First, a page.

What Are Carrier Oils?

What Are Carrier Oils?

Carrier oils play an indispensable companion of topically applied oils. For those who love their waterless essential  oil diffusers, but feel they go through essential oils too quickly, carrier oils are perfect for stretching expensive essential oils while retaining the therapeutic properties of both.

Let’s take a closer look at these carriers and why they deserve a place on the shelf of anyone who uses and loves essential oils.

Examples of carrier oils

What Are Carrier Oils? 

Carrier oils are naturally derived from vegetarian sources and have a neutral smell. They aren’t volatile like essential oils, which makes them an excellent medium for dilution and application.

What Aren’t Carrier Oils? 

Vegetable shortening, butter, and margarine are best left in the kitchen—they’re not intended for topical use. Mineral oil and other petroleum derivatives like petroleum jelly should also not be used as carrier oils.

How Are Carrier Oils Used? 

Essential oils are volatile, which means they evaporate rapidly and contain the natural smell and characteristics of the plant. This can make them too strong to apply undiluted. Carrier oils do not evaporate or have a strong aroma, making them the perfect pair for diluting especially strong essential oils—reducing the concentration of the essential oil without altering its therapeutic qualities. When you dilute an essential oil with a neutral carrier oil, you can also control its concentration before applying.

Like other substances that are high in fat, carrier oils have a limited shelf life, meaning that eventually they can go bad. Depending on the type, oils with a short shelf life should typically be used within six months, while oils with a longer shelf life may stay good for up to a year. It’s important to store oils in their original air-tight containers in a cool, dark place, such as the pantry, to maximize shelf life.

Carrier oils for essential oil diffusers can vary widely in their consistency, absorption, aroma, shelf life, and other characteristics. They can be blended to change or combine their properties, so you can mix and match until you find the blend that’s just right for you!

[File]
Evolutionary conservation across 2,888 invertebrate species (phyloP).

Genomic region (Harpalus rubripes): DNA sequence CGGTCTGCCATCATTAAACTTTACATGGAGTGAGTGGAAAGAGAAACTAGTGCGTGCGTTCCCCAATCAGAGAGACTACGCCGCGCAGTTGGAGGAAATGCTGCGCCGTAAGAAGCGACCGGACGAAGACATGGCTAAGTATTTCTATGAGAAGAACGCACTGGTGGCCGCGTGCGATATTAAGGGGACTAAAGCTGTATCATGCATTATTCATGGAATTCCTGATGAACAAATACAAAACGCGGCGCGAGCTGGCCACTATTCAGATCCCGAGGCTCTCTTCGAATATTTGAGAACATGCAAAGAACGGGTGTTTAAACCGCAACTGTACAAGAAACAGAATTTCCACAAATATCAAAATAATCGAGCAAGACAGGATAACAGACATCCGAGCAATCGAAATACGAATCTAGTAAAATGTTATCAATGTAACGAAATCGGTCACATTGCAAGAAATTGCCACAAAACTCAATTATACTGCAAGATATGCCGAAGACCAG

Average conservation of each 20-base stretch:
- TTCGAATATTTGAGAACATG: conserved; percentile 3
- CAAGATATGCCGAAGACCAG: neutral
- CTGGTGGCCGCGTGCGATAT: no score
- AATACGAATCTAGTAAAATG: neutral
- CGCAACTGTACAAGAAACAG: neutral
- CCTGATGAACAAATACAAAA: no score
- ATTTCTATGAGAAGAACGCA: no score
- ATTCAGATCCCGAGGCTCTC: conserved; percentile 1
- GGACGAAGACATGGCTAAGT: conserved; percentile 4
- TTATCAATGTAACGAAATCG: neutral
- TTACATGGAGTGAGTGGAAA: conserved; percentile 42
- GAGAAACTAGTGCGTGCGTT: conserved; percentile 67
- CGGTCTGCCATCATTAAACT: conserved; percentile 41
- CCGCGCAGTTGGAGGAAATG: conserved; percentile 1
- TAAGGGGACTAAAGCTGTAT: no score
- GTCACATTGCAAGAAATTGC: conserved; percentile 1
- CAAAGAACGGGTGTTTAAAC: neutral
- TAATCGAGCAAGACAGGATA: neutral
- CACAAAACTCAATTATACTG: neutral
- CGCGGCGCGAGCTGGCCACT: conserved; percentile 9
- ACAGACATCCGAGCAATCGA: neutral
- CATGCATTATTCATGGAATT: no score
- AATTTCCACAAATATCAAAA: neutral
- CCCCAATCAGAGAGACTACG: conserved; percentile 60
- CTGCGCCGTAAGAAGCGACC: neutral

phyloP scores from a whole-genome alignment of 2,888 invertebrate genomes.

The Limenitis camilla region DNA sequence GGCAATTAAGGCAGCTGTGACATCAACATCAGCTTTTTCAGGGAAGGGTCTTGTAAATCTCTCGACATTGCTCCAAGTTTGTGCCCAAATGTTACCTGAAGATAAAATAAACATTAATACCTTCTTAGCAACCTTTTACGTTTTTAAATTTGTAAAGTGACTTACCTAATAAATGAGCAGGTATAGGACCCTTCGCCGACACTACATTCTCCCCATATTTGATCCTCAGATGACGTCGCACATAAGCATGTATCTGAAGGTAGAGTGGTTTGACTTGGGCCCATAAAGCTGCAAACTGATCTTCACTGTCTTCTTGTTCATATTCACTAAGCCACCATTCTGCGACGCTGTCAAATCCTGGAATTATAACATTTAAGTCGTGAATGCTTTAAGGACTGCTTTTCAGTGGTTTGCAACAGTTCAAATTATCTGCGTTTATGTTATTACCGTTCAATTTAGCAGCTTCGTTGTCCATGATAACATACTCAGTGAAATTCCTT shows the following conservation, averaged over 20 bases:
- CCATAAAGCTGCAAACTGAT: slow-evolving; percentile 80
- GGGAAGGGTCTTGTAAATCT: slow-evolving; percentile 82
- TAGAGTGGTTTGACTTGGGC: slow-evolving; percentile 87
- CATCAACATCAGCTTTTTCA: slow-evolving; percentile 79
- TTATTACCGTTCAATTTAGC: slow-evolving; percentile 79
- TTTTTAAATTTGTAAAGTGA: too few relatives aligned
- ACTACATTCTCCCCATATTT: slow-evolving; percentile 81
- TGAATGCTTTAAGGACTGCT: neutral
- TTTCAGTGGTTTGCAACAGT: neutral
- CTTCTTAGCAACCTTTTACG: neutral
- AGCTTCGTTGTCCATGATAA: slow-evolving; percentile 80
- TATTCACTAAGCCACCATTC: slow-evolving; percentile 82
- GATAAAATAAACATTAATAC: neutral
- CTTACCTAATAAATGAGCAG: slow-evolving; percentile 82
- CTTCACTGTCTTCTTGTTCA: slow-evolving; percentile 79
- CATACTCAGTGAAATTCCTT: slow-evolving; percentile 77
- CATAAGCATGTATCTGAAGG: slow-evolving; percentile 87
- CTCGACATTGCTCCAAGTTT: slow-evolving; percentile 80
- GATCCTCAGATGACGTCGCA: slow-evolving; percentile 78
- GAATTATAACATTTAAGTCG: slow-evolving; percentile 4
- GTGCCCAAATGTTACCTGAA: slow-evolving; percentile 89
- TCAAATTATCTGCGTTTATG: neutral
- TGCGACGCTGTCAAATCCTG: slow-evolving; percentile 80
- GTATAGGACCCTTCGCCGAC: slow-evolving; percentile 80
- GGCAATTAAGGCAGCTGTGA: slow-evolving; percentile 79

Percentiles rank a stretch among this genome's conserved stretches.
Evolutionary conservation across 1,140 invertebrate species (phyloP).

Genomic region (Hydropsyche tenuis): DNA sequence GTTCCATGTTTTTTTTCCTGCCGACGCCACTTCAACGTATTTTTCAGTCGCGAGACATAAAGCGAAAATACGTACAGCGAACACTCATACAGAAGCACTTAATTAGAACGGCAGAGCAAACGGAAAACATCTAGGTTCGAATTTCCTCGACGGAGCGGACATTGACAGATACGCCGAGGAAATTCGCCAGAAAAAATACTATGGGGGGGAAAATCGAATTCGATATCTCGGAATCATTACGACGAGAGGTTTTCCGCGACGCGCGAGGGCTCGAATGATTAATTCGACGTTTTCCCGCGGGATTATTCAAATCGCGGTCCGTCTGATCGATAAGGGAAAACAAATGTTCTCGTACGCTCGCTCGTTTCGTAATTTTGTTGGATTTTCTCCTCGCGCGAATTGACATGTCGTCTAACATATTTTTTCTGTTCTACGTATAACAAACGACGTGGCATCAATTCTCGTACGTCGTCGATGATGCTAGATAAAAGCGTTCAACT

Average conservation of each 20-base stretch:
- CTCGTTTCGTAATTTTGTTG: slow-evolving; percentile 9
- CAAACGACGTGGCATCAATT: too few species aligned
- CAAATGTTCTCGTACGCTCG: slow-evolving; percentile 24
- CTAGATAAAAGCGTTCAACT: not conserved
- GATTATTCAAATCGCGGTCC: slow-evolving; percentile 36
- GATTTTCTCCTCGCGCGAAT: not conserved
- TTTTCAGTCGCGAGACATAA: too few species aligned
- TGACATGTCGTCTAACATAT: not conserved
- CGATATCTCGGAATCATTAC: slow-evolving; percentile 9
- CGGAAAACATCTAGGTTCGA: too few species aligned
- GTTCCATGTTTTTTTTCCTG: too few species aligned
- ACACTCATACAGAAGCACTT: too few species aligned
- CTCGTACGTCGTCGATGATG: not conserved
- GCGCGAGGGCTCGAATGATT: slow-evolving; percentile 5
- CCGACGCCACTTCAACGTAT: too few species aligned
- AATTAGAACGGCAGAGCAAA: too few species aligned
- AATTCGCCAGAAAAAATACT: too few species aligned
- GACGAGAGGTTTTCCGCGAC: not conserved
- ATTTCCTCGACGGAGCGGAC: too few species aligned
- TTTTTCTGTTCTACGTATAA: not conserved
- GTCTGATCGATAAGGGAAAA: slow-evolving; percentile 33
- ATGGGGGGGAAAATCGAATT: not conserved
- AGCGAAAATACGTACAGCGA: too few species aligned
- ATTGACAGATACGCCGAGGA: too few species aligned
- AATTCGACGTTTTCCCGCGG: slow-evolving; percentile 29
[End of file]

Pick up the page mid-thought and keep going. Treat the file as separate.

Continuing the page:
Common Carrier Oils

Grapeseed Oil 

·        Light and thin consistency

·        Well suited for massages; leaves a light glossy film over the skin

·        Moisturizing

·        High in linoleic acid

·        Relatively short shelf life

Sweet Almond Oil* 

·        Slightly sweet, nutty aroma

·        Medium consistency

·        Absorbs relatively quickly; leaves a slight hint of oil on the skin

·        Rich in vitamin E and oleic acid

·        Moisturizing

·        Good all-purpose carrier oil

*Caution: May cause a reaction to those with nut allergies.

·        Moisturizes and nourishes the skin

·        An excellent carrier oil for all essential oils and applications

**Caution: May cause a reaction to those with nut allergies.

Jojoba Oil 

·        Slightly nutty aroma

·        Medium consistency

·        Superior, non-greasy absorption, similar to the skin’s natural oils

·        Moisturizing for skin and hair

·        Long shelf life

 Olive Oil 

·        Popular, easy-to-find oil used in both topical and culinary applications

·        Thicker consistency; leaves an oily feel on the skin

·        Stronger aroma

·        Good source of oleic acid (omega fatty acid)

·        Relatively short shelf life 

Fractionated Coconut Oil 

·        Unlike coconut oil, fractionated coconut oil is liquid at room temperature

·        No noticeable aroma

·        Absorbs well; leaves skin feeling silky and moisturized; non-greasy

·        High in essential fatty acids

·        Long shelf life

 Coconut Oil 

·        Solid at room temperature

·        Distinct coconut aroma

·        Solid white color

·        Leaves a moisturizing, oily feeling layer on top of the skin

·        Long shelf life

 Cocoa Butter 

·        Solid and difficult to work with at room temperature

·        Best used when melted and blended with other carrier oils

·        Sweet, chocolate aroma

 Shea Butter 

·        Solid at room temperature

·        Nutty aroma

·        Cream colored

·        Moisturizing to skin and hair; leaves behind a moisturizing, waxy-feeling layer 

Article Source: http://www.theoilacademy.com/online_course/thyme-2-hope-101-essential-oil-class/dilution-and-carrier-oils/

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Editor’s Note/Disclaimer: The information in this article is intended for your educational use only; does not necessarily reflect the opinions of Diffuser World, Inc.; and is not a substitute for professional medical advice, diagnosis, or treatment. Always seek the advice of a physician or other qualified health provider with any questions you may have regarding a medical condition and before undertaking any diet, supplement, fitness, or other health program.



Date: 7/12/2017
Did I understand the opening of this article on Carrier Oils? That they can be blended with the essential oils and then use it in my Aroma Infinity? I will be on the lookout for your response. Thank you Angel Ramos
Christy D Light
Date: 8/12/2017
I have oils i put on my body i want some for my diffuser i bought
Christy D Light
Date: 8/12/2017
Date: 8/24/2017
Angel - Sorry for the late reply. Yes, you can blend essential oils with carrier oils and diffuse. It would be up to you to research and decide what carrier oil would be safest to diffuse. Just consult an aromatherapist.

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